How David Maddocks Is Putting a Spring in Cole Haan’s Step

Converse marketing all-star updates a heritage brand

When Nike plunked down $305 million for a slightly down-at-the-heel Converse in 2003, it tasked David Maddocks with getting the brand back in the running. (He did, helping to increase sales sixfold.) And so two years ago, when the 87-year-old footwear brand Cole Haan needed a refresh, Maddocks wasn't surprised when his phone rang. After all, he was Converse's CMO when the brand was bought by Apax Partners, the same venture capital firm that bought Cole Haan from Nike. But while the two jobs have some similar elements, Cole Haan lacks a hipster, rock 'n' roll past. It does, however, have an American past, and Maddocks has pioneered a variety of ways to send that message—from launching a documentary called the American Dream Project to melding traditional looks with high-tech engineering in Cole Haan's ZeroGrand shoes. We caught up with footwear's turnaround man in his New York office.

As recently as 2012, Cole Haan had a "made by the streets of New York" positioning—very downtown, very club-oriented, very young. You seem to be up to something quite different now.
We want to make sure we're inviting everyone, young and old, to participate. We want to honor our heritage while moving into the future, and that doesn't exclude young, hip and edgy people—we have amazing products for them—but it also includes their boomer parents.

With some marketing help from Giant Spoon, you guys recently released the American Dream Project, a documentary that hits the road to discover if the American Dream still exists. How does that theme fit with an upscale footwear company?
The film was about how America is still a land of promise, and we share that belief. A brand needs to stand firmly for what it believes and put it out there. Brands have to engage in what I call media-ification.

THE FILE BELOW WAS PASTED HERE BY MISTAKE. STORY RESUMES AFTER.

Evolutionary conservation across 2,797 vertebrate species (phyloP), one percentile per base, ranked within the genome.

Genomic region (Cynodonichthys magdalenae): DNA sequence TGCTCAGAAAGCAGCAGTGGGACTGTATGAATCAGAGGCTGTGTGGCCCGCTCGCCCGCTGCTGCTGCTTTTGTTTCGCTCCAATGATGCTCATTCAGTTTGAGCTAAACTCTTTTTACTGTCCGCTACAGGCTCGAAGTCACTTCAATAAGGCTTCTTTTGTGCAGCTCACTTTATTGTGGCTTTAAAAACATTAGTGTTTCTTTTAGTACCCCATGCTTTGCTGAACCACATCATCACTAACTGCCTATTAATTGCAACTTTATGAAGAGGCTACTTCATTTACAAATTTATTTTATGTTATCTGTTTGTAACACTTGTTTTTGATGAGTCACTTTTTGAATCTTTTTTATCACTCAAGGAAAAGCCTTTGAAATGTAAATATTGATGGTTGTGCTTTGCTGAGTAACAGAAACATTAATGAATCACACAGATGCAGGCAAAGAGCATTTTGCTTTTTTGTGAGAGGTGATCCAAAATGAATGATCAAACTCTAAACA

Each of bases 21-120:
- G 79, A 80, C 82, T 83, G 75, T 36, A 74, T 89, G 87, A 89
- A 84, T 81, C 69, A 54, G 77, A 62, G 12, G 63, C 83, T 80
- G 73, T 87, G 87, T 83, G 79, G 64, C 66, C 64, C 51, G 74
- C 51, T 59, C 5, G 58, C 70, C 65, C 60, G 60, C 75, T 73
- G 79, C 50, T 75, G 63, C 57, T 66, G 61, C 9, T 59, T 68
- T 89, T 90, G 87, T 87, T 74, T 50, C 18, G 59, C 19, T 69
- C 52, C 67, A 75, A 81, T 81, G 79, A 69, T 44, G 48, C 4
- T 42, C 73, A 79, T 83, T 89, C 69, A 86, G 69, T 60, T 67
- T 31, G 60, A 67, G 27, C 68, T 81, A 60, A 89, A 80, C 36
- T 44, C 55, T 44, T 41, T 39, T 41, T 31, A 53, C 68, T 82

Meaning … ?
It means we're all going to become media channels. And the sooner and faster we do that, the better. Look back to 1951, a simple little greeting card company in Kansas City decides to underwrite a program consistent with their values that today is a network. So we all have to be thinking that way.

Cole Haan got a lot of attention a few years ago with its funky LunarGrand shoes, and last year you launched ZeroGrand, which is even lighter and more flexible. I know they're comfy to wear, but what's the deal with a shoe that's an Oxford on top and a sneaker on the bottom, anyway?
The casualization of American fashion has also been combined with the desire to dress up a bit more. It's really the combination of craft and style with modern engineering—an interesting and wonderful dichotomy. The consumer wants Grandpa's stuff, but they don't want it served up the way Grandpa had it. They want a bit of dash and exuberance, and we have the opportunity to give it to them.

What's the hardest part of marketing a footwear brand?
The barriers to entry are low. Therefore, the trick is to really understand consumers and find an original voice.

Last month, Cole Haan rolled out a spring kids collection. Is the thinking there to broaden the revenue stream, or are you hoping to train a new generation of Cole Haan buyers?
Every generation has made its way to Cole Haan, and it shows up in people's lives at a critical occasion—when they get married or the first job. When a brand is invited into someone's life, it's an amazing inflection point. So it only makes sense if a young person is taking their first steps, we should be there.

Speaking of taking steps, do you test walk the product?
They're on my feet right now. I wear them every single day. And because we make such a variety, we've got everyone covered from work to weekend.

How many pairs of shoes do you have in your closet?
About 150 pairs.

Really? Converses included?
I've got some great classic Converses. For Product Red, we did a mud-cloth shoe that was terrific. Those are coveted.